That macro-level perspective would set the stage for Hampton’s most ambitious project to date:  A Social Cure, a documentary film about the HIV/AIDS crisis and how influencers and everyday citizens can use new networking technologies to encourage positive social change.  The film is focused in South Africa, home to the largest HIV epidemic in the world.  In researching this project I learn that an estimated 17% of the South African adult population is living with HIV, with the disease disproportionately targeting underprivileged and minority communities.  In South Africa, as little as 11% of the population own home computers, but cell phones have an astounding rate of penetration, with the number of SIM cards in circulation actually exceeding the country’s total population.  This puts connective technology in everyone’s hands, and Hampton feels that this can be a frontline tool in the battle against HIV.

 

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“It’s a great project and I feel really lucky to be able to do it,” Hampton says proudly.  “I started my production company, OPoS (One Pair of Shoes), with the intention of focusing on meaningful projects.  There are so many issues that I would love to be able to tackle in my lifetime, but the reality is that I’ll probably only get the chance to deal with a few of them.  I felt that HIV/AIDS was starting to lose focus at the most crucial point in its history, because we are so close to a future free of this terrible disease.  We’re really starting to harness the capability of ARVs (Antiretroviral medications), which not only helps facilitate long, healthy lives in people who suffer from HIV/AIDS, but also reduces the likelihood of transmission of the disease.  The goal is to normalize the illness, much like diabetes, getting to the point where, if you take your medication daily, you can live a normal life.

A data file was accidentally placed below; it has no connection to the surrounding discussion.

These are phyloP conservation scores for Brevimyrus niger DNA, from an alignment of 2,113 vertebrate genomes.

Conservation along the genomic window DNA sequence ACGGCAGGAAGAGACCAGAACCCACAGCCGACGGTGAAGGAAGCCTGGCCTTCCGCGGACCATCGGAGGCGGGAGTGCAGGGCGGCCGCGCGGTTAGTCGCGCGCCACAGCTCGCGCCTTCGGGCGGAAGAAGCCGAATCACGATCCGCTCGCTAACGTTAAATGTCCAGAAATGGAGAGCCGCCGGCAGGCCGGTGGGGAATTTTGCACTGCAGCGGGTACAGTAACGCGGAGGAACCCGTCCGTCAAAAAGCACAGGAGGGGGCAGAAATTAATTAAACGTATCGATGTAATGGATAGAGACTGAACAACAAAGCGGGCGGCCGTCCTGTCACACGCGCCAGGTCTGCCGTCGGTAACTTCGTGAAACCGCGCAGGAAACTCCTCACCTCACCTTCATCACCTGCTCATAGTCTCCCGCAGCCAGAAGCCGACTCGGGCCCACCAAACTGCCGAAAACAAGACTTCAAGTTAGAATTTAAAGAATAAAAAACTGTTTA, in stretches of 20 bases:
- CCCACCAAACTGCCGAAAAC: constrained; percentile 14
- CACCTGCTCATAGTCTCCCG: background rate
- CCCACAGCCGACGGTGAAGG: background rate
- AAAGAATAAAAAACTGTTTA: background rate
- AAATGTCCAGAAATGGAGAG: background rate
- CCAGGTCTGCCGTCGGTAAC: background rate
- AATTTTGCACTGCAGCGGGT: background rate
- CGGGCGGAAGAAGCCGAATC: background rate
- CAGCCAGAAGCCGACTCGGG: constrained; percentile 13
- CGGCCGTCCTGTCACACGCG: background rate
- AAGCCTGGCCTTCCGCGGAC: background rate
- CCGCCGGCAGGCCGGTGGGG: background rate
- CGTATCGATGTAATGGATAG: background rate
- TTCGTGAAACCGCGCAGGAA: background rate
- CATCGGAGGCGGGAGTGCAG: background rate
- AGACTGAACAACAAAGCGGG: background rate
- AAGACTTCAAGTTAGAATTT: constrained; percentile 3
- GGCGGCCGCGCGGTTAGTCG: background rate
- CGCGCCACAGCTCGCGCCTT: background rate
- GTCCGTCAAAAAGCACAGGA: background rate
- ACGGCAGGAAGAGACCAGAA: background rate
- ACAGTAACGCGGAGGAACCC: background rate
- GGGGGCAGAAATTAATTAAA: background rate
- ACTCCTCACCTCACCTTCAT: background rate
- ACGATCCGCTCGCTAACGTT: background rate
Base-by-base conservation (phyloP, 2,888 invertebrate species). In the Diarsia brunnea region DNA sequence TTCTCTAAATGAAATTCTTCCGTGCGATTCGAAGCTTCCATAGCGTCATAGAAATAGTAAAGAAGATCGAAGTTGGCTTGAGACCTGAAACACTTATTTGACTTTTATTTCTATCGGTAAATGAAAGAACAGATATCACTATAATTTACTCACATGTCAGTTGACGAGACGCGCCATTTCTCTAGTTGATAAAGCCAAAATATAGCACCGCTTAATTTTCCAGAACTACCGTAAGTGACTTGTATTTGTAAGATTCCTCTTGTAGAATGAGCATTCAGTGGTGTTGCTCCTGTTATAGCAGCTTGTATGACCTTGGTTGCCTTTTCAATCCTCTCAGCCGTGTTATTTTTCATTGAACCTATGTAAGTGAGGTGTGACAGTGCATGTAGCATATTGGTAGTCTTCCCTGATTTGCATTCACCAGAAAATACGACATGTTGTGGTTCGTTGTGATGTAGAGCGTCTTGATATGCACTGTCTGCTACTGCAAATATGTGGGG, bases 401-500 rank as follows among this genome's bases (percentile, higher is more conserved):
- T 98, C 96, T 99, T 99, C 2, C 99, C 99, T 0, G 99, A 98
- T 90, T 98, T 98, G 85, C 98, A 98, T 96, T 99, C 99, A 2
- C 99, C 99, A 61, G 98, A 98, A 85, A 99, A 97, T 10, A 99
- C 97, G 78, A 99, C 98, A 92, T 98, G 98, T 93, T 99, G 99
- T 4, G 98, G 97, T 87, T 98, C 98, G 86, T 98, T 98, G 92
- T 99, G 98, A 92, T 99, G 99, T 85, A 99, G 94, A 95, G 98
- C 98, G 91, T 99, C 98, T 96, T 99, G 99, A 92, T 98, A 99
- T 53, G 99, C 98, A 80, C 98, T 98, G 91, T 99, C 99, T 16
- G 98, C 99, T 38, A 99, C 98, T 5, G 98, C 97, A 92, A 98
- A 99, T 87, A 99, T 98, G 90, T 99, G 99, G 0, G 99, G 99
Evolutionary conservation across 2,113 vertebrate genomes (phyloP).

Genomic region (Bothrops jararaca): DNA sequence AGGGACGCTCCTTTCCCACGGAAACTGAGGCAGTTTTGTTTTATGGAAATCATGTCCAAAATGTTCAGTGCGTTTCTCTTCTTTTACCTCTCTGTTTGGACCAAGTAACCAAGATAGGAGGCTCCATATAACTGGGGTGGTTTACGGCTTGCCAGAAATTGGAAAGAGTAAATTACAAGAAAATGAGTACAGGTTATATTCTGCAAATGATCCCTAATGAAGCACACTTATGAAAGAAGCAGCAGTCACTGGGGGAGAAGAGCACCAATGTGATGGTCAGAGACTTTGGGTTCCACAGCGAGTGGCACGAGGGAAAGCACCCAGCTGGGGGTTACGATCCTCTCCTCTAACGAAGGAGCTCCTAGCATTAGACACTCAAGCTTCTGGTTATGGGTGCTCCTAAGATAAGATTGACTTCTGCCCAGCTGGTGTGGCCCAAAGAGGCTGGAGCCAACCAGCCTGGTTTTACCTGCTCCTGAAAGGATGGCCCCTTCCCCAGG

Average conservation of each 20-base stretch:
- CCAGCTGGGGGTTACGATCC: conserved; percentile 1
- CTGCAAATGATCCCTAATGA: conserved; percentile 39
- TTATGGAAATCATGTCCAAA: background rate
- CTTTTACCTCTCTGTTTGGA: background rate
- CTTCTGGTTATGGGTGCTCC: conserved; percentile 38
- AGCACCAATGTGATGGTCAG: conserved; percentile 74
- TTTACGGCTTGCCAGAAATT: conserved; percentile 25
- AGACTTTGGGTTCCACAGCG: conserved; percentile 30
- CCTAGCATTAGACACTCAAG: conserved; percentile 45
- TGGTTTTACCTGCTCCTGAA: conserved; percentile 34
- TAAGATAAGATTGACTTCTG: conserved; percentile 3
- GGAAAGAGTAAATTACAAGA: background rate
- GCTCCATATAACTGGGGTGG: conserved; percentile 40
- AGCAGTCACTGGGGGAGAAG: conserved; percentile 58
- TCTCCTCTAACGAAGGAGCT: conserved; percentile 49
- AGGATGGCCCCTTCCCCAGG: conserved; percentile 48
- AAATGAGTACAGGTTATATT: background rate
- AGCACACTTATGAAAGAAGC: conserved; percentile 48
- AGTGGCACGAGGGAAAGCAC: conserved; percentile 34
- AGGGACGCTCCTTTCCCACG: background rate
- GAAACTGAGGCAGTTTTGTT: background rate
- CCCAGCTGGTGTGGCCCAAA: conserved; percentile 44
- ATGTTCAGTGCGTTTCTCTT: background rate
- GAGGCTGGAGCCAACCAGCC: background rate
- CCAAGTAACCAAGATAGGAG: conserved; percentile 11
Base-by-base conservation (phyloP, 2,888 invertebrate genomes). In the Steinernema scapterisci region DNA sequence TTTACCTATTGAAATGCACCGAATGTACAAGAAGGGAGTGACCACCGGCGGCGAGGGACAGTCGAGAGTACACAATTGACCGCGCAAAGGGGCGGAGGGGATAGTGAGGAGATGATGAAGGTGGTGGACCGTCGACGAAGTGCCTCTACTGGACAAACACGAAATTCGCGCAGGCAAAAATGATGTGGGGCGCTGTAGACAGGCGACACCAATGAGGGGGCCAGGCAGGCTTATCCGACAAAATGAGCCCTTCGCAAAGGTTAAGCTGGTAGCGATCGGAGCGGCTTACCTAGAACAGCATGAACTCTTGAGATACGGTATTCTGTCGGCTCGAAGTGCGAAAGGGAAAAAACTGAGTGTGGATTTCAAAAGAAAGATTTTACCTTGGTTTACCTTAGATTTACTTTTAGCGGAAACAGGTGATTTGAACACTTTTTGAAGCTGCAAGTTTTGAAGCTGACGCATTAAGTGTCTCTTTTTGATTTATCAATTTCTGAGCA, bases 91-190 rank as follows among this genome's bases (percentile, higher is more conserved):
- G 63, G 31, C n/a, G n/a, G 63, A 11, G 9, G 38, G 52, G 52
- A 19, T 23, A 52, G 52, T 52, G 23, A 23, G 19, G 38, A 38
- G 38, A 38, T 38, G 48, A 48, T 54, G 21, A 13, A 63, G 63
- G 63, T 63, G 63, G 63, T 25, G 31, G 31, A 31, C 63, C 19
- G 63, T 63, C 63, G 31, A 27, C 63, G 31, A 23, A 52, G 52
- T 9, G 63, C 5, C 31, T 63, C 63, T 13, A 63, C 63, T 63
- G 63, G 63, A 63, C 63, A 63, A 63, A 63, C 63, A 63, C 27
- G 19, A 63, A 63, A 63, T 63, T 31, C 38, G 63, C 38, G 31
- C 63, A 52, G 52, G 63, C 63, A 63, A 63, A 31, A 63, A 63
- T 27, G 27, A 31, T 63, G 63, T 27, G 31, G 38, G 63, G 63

“Part of accomplishing this is eliminating the stigma surrounding HIV in all cultures.  The stigma prevents us from getting tested, because we don’t want to be the one with HIV.  We don’t want to be the one who’s perceived as being immoral, or dirty, or whatever the case might be.  And this is where media comes into play.  It has an extraordinary way of changing our minds about issues.  There is a connection that occurs between the audience and the individuals onscreen, and it creates heroes.  We see the person on the screen differently than if we’d passed them on the street.”

As Hampton speaks, I’m drawn to the passion in her voice.  She expresses the need to make medication available to those who can’t afford it, and she is convinced that this film, coupled with the use of existing technology, can become a medium for change.

“HIV/AIDS remains the one of the world’s worst pandemics,” Hampton says.  “And Africa remains the epicenter of the disease, where as many as one in five people – twenty percent – are infected with HIV.  And if you go into some of the low-income communities, it’s as many as half of the population.  That’s an extraordinary amount of people living with HIV.  Continent-wide, that translates into an estimated 23 million people who are currently HIV-positive.”

 

“HIV/AIDS remains the one of the world’s worst pandemics.  And Africa remains the epicenter of the disease, where as many as one in five people – twenty percent – are infected with HIV.  And if you go into some of the low-income communities, it’s as many as half of the population.  That’s an extraordinary amount of people living with HIV.  Continent-wide, that translates into an estimated 23 million people who are currently HIV-positive.” – Meissa Hampton

 

Was tackling such weighty – and oftentimes grim – subject matter difficult to keep in the proper perspective?

“When I set out to make this film, I wanted to make sure that it had an uplifting message and that it didn’t wallow in despair.  A lot of documentaries have a way of making you feel horrible, because you see these great tragedies but not a lot of hope.  You finish watching, and you’re just wrenched inside.  I wanted this film to be different.  I wanted to look at a community that has this incredible problem and focus on their resilience.

“During my time in South Africa, I discovered a cultural and social response to the epidemic that I believe can serve as an example to the rest of the world.  I was privileged to get to connect with some of the most heroic and buoyant people I’ve ever known.   They were courageous and generous enough to share their most personal and optimistic stories of living with HIV, stories that normalize and humanize the HIV pandemic.”